Both companies say they deplore the subsequent lack of access to their drugs.

Insurers insisted doctors fill out pre-authorization forms describing why their patients needed the drugs, Dr. Doshi said. The practice is not unusual for expensive treatments — but in the case of PCSK9 drugs, the forms tended to be byzantine, inordinately long and complicated.

And while pre-authorization forms for most other drugs require only the doctor's verification of a patient's medical history, the PCSK9 inhibitor forms usually required proof, including long medical records that often had to be faxed.

Skittish insurers have denied patients without clear reason, or asked for additional data that were unavailable, said Dr. Leslie Cho, a cardiologist at the Cleveland Clinic.

Some insurers, for example, "require inordinate testing or documentation," she said. "They might want to know every statin you ever tried, or force you to try statins that make no sense, like trying simvastatin when you have already tried three other statins."

Insurers had asked for documentation of cholesterol levels when the patient was not taking statins. But many had been taking statins for years and had changed doctors several times in the interim. That kind of documentation could be impossible to find.

After a doctor applied for a patient to get the drugs, it could take weeks for insurers to issue a denial, and then the doctor had to resubmit the form to appeal.

Some insurers approved a PCSK9 inhibitor for a patient but then cut off the supply after three months, asking for another pre-authorization request. Doctors often say they have neither the time nor the perseverance to try to get the drugs for their patients.

Insurers would rather not cover such expensive patients, said Ron Howrigon, a former executive at Kaiser Permanente and other health insurers. Patients who need PCSK9 inhibitors are already at high risk for heart attacks and strokes, he noted, and their care can be expensive.

If one insurer puts up enough barriers, patients may switch to another — and even change jobs — to get a drug that they believe might be lifesaving, added Mr. Howrigon, who now heads Fulcrum Strategies, a company that advises doctors on running their practices.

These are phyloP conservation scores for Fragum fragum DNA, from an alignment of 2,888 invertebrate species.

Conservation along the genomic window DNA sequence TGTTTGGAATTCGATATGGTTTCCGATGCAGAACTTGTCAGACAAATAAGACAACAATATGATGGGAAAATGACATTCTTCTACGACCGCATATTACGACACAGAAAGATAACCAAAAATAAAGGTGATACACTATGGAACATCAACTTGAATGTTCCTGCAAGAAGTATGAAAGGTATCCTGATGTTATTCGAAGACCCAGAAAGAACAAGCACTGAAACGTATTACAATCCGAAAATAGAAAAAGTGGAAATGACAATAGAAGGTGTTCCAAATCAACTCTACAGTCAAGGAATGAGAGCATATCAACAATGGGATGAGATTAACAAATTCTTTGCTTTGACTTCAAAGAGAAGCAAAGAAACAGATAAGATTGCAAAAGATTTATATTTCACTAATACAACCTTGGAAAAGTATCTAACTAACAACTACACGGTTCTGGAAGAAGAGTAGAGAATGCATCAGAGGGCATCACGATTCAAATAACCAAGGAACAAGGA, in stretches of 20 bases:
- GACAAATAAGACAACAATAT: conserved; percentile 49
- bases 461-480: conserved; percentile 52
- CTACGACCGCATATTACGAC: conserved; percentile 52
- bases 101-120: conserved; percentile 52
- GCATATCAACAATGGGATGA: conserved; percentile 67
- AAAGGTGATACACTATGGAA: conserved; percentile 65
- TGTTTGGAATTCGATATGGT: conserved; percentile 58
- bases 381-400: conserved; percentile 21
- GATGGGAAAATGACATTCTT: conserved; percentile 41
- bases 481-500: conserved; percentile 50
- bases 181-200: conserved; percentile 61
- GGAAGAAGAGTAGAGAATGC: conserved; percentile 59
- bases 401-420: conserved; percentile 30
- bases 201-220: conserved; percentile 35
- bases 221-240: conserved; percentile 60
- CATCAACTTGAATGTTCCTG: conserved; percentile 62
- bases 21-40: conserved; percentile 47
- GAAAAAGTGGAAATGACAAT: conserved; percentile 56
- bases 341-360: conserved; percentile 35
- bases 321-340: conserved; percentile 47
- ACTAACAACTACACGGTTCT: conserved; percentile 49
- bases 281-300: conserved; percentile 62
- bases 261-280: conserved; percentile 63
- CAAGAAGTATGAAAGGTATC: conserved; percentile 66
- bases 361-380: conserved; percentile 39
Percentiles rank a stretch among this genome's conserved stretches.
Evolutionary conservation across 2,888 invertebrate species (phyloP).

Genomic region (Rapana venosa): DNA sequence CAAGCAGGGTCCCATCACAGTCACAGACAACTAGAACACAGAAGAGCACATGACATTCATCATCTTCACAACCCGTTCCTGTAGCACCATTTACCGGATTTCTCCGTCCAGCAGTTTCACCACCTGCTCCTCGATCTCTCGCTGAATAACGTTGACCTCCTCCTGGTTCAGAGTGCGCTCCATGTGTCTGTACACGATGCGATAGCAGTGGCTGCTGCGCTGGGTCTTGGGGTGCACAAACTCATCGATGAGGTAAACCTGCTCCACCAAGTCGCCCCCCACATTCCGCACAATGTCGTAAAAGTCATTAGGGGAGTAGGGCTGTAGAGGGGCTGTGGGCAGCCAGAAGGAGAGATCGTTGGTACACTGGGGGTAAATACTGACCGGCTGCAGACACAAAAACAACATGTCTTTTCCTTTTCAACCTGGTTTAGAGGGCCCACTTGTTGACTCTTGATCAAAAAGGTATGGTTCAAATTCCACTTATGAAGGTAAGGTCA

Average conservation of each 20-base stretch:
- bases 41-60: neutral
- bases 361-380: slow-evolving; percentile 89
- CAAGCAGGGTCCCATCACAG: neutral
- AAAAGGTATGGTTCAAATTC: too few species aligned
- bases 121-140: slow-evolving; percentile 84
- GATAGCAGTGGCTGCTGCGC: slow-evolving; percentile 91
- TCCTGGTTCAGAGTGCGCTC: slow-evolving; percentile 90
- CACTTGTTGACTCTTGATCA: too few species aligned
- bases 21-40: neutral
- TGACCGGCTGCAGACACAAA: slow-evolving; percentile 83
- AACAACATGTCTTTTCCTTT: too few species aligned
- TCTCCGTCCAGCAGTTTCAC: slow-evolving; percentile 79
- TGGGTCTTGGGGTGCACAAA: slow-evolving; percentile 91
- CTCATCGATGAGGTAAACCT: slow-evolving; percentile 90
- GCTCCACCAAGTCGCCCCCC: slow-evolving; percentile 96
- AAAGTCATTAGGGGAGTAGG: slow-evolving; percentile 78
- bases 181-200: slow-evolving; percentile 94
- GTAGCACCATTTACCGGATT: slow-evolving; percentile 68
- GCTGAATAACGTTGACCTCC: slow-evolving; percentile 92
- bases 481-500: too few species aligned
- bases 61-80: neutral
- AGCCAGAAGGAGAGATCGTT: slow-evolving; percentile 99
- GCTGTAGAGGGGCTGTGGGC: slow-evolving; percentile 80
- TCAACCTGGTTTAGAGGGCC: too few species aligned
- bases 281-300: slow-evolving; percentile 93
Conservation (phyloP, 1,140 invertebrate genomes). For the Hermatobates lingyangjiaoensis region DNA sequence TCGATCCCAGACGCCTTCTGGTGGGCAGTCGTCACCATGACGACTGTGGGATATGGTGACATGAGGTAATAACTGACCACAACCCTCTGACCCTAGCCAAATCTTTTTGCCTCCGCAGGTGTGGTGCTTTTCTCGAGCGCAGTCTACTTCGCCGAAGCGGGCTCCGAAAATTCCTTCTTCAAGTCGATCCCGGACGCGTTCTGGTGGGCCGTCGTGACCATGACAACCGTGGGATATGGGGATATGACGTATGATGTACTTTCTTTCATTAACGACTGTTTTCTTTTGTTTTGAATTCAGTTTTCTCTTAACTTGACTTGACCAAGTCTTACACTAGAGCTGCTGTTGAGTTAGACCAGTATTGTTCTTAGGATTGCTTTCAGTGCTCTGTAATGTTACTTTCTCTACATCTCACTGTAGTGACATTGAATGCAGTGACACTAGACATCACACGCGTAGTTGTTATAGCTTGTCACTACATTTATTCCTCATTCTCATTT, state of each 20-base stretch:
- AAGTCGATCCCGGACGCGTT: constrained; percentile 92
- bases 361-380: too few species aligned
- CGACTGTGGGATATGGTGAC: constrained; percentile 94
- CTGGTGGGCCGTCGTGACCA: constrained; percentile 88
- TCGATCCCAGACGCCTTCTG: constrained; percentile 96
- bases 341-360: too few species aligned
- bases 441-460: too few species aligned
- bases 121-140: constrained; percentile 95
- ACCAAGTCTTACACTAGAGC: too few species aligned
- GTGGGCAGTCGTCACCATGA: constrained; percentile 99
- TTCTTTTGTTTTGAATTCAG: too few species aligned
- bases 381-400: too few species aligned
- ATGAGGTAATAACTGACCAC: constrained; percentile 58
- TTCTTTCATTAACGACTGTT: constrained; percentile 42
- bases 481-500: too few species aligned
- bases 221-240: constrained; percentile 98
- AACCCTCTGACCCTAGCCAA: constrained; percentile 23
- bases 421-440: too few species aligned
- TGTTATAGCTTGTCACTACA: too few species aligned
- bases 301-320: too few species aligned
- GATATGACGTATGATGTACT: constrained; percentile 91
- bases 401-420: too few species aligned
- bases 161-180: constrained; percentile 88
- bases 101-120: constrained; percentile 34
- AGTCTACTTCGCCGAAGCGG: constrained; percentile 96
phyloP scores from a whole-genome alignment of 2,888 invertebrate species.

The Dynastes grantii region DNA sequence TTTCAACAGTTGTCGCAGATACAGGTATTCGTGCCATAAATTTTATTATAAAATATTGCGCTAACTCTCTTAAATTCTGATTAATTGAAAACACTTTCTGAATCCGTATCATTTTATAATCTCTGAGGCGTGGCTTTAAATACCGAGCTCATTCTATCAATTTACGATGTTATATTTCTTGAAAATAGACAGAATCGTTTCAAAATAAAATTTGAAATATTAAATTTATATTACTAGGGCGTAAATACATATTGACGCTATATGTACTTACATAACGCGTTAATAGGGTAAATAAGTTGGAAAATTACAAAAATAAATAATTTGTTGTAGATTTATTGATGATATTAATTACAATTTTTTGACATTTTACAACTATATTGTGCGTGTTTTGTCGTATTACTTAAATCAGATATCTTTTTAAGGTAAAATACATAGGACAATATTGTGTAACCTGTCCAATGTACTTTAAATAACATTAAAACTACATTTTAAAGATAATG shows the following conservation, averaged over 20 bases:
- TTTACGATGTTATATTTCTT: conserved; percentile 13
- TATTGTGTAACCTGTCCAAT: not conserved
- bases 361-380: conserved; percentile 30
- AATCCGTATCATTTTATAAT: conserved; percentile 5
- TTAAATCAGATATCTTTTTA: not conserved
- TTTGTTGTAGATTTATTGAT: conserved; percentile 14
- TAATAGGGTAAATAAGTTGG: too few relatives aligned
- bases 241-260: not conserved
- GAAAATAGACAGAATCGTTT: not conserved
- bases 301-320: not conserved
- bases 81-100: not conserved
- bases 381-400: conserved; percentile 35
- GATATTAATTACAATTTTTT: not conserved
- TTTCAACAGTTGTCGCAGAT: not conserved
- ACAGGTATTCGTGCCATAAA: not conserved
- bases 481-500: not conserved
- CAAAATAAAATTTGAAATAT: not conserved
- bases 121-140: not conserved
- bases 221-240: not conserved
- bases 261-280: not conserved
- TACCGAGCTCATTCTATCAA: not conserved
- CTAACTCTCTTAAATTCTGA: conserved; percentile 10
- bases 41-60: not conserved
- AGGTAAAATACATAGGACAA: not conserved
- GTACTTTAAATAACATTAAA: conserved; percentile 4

For patients and their doctors, all this marketplace maneuvering is maddening and frustrating. But there are signs that some of the barriers are beginning to fall.

Citing recent data showing Regeneron's PCSK9 inhibitor, Praluent, saves lives, Express Scripts recently made a deal with the drug maker.

Regeneron cut its price to Express Scripts. In return, Express Scripts made Praluent the only PCSK9 inhibitor it will provide to patients whose prescriptions it fills. Express Scripts also said it would greatly simplify its pre-authorization forms for the drug.

Harvard Pilgrim struck a different deal. Amgen is reducing its price to Harvard Pilgrim — and will refund the cost of its drug, Repatha, for any patient taking it who goes on to have a heart attack or stroke. In return, Harvard Pilgrim also simplified its pre-authorization forms.

Amgen has 20 more deals nearing completion like the one Regeneron made with Express Scripts, and officials claim that access for patients with commercial insurance has improved by 33 percent.

Still, many patients and doctors are struggling to lay hands on the drugs. At the Cleveland Clinic, "we had to hire a couple of people to navigate all the paperwork," said Dr. Cho.

They succeed only with extensive documentation of every lab test, every drug, the patient has had. Even in the best circumstances, Dr. Cho said, "it takes four to six weeks to get an approval."

"The problem is that there are certain insurance companies and certain groups that require inordinate testing or documentation," she added. And while her group has had some success with appeals, "once you get denied, it is very hard."

Then there are those patients who finally got the drugs only to see them snatched away.

Rodney Scheidel, a 58-year-old Medicaid beneficiary in New Orleans, has diabetes, severe heart disease and an LDL level of 160 mg/dL. With his condition, the figure should be closer to 70 mg/dL.

He cannot tolerate statins, said Dr. Keith Ferdinand, a cardiologist at Tulane Medical Center. "He meets all the criteria" for a PCSK9 inhibitor, Dr. Ferdinand added.

He managed to get a PCSK9 inhibitor for Mr. Scheidel. After three months, Medicaid cut him off and asked Dr. Ferdinand to reapply for the drug and to document Mr. Scheidel's LDL level to show the drug was working.

"That is crazy," Dr. Ferdinand said. "There is no medical guideline that I know of that says if you had an effective therapy you would stop it and show again that it works."

Now that Mr. Scheidel has stopped taking his drug, his cholesterol level will rise again, which could be interpreted as showing the drug did not work. "It's been an uphill fight all the way," Mr. Scheidel said.

Dr. Ferdinand had the same reaction.

"They make these decisions completely arbitrarily," he said.